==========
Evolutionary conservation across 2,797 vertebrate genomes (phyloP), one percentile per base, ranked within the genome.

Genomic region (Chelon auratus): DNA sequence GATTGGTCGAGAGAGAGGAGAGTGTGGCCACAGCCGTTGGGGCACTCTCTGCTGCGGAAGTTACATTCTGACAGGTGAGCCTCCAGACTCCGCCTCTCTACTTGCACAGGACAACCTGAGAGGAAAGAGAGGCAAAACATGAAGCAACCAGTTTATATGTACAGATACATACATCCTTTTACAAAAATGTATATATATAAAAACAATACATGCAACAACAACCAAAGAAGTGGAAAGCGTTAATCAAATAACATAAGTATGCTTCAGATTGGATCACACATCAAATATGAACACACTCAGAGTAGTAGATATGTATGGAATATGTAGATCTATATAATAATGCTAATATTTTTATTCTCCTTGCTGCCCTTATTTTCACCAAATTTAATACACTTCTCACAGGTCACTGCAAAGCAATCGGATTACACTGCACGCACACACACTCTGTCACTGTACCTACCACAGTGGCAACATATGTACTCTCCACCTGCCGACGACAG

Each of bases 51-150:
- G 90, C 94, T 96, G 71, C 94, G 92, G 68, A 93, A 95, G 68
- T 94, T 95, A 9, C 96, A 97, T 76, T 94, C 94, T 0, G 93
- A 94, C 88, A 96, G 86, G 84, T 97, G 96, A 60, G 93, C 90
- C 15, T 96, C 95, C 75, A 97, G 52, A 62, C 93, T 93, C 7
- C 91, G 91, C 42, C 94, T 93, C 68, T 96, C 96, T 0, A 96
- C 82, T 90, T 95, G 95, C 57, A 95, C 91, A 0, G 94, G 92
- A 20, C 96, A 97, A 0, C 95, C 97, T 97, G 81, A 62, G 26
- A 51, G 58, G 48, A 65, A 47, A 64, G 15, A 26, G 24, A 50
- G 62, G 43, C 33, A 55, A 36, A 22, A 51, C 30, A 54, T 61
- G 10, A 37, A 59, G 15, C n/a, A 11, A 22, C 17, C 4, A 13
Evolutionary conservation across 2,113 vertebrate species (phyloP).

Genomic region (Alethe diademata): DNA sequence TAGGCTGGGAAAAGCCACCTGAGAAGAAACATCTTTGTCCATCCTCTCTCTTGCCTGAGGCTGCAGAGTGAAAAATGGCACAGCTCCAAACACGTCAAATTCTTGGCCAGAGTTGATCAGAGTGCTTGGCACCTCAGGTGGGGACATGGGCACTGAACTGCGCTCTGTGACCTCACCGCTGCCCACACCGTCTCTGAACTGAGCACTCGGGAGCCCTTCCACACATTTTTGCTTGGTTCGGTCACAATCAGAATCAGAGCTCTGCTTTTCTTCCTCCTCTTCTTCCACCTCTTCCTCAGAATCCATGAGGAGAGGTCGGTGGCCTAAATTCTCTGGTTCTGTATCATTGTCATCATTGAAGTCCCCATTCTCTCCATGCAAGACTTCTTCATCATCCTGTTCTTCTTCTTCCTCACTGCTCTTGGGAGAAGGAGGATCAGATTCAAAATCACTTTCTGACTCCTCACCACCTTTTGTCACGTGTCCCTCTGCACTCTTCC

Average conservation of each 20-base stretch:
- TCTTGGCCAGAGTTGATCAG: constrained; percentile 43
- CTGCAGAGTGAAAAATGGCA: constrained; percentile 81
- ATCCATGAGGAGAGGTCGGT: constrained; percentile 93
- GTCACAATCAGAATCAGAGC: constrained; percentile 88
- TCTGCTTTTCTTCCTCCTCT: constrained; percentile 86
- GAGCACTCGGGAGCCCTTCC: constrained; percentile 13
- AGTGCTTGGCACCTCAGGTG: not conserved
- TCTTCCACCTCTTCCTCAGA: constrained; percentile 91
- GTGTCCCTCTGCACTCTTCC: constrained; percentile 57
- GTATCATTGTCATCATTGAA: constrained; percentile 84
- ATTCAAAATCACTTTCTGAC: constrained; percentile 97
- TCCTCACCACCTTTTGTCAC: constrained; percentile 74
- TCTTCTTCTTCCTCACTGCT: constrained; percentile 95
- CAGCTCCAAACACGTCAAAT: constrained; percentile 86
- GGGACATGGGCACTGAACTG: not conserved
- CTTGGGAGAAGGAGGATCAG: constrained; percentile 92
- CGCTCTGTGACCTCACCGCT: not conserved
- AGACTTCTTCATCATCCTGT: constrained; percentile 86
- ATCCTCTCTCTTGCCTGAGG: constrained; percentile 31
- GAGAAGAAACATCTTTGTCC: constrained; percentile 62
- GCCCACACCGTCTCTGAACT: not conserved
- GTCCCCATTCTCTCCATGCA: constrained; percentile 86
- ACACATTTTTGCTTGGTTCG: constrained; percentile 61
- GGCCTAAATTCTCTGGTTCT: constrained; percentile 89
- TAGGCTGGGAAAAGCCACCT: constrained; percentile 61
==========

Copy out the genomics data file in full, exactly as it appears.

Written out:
Evolutionary conservation across 2,797 vertebrate genomes (phyloP), one percentile per base, ranked within the genome.

Genomic region (Chelon auratus): DNA sequence GATTGGTCGAGAGAGAGGAGAGTGTGGCCACAGCCGTTGGGGCACTCTCTGCTGCGGAAGTTACATTCTGACAGGTGAGCCTCCAGACTCCGCCTCTCTACTTGCACAGGACAACCTGAGAGGAAAGAGAGGCAAAACATGAAGCAACCAGTTTATATGTACAGATACATACATCCTTTTACAAAAATGTATATATATAAAAACAATACATGCAACAACAACCAAAGAAGTGGAAAGCGTTAATCAAATAACATAAGTATGCTTCAGATTGGATCACACATCAAATATGAACACACTCAGAGTAGTAGATATGTATGGAATATGTAGATCTATATAATAATGCTAATATTTTTATTCTCCTTGCTGCCCTTATTTTCACCAAATTTAATACACTTCTCACAGGTCACTGCAAAGCAATCGGATTACACTGCACGCACACACACTCTGTCACTGTACCTACCACAGTGGCAACATATGTACTCTCCACCTGCCGACGACAG

Each of bases 51-150:
- G 90, C 94, T 96, G 71, C 94, G 92, G 68, A 93, A 95, G 68
- T 94, T 95, A 9, C 96, A 97, T 76, T 94, C 94, T 0, G 93
- A 94, C 88, A 96, G 86, G 84, T 97, G 96, A 60, G 93, C 90
- C 15, T 96, C 95, C 75, A 97, G 52, A 62, C 93, T 93, C 7
- C 91, G 91, C 42, C 94, T 93, C 68, T 96, C 96, T 0, A 96
- C 82, T 90, T 95, G 95, C 57, A 95, C 91, A 0, G 94, G 92
- A 20, C 96, A 97, A 0, C 95, C 97, T 97, G 81, A 62, G 26
- A 51, G 58, G 48, A 65, A 47, A 64, G 15, A 26, G 24, A 50
- G 62, G 43, C 33, A 55, A 36, A 22, A 51, C 30, A 54, T 61
- G 10, A 37, A 59, G 15, C n/a, A 11, A 22, C 17, C 4, A 13
Evolutionary conservation across 2,113 vertebrate species (phyloP).

Genomic region (Alethe diademata): DNA sequence TAGGCTGGGAAAAGCCACCTGAGAAGAAACATCTTTGTCCATCCTCTCTCTTGCCTGAGGCTGCAGAGTGAAAAATGGCACAGCTCCAAACACGTCAAATTCTTGGCCAGAGTTGATCAGAGTGCTTGGCACCTCAGGTGGGGACATGGGCACTGAACTGCGCTCTGTGACCTCACCGCTGCCCACACCGTCTCTGAACTGAGCACTCGGGAGCCCTTCCACACATTTTTGCTTGGTTCGGTCACAATCAGAATCAGAGCTCTGCTTTTCTTCCTCCTCTTCTTCCACCTCTTCCTCAGAATCCATGAGGAGAGGTCGGTGGCCTAAATTCTCTGGTTCTGTATCATTGTCATCATTGAAGTCCCCATTCTCTCCATGCAAGACTTCTTCATCATCCTGTTCTTCTTCTTCCTCACTGCTCTTGGGAGAAGGAGGATCAGATTCAAAATCACTTTCTGACTCCTCACCACCTTTTGTCACGTGTCCCTCTGCACTCTTCC

Average conservation of each 20-base stretch:
- TCTTGGCCAGAGTTGATCAG: constrained; percentile 43
- CTGCAGAGTGAAAAATGGCA: constrained; percentile 81
- ATCCATGAGGAGAGGTCGGT: constrained; percentile 93
- GTCACAATCAGAATCAGAGC: constrained; percentile 88
- TCTGCTTTTCTTCCTCCTCT: constrained; percentile 86
- GAGCACTCGGGAGCCCTTCC: constrained; percentile 13
- AGTGCTTGGCACCTCAGGTG: not conserved
- TCTTCCACCTCTTCCTCAGA: constrained; percentile 91
- GTGTCCCTCTGCACTCTTCC: constrained; percentile 57
- GTATCATTGTCATCATTGAA: constrained; percentile 84
- ATTCAAAATCACTTTCTGAC: constrained; percentile 97
- TCCTCACCACCTTTTGTCAC: constrained; percentile 74
- TCTTCTTCTTCCTCACTGCT: constrained; percentile 95
- CAGCTCCAAACACGTCAAAT: constrained; percentile 86
- GGGACATGGGCACTGAACTG: not conserved
- CTTGGGAGAAGGAGGATCAG: constrained; percentile 92
- CGCTCTGTGACCTCACCGCT: not conserved
- AGACTTCTTCATCATCCTGT: constrained; percentile 86
- ATCCTCTCTCTTGCCTGAGG: constrained; percentile 31
- GAGAAGAAACATCTTTGTCC: constrained; percentile 62
- GCCCACACCGTCTCTGAACT: not conserved
- GTCCCCATTCTCTCCATGCA: constrained; percentile 86
- ACACATTTTTGCTTGGTTCG: constrained; percentile 61
- GGCCTAAATTCTCTGGTTCT: constrained; percentile 89
- TAGGCTGGGAAAAGCCACCT: constrained; percentile 61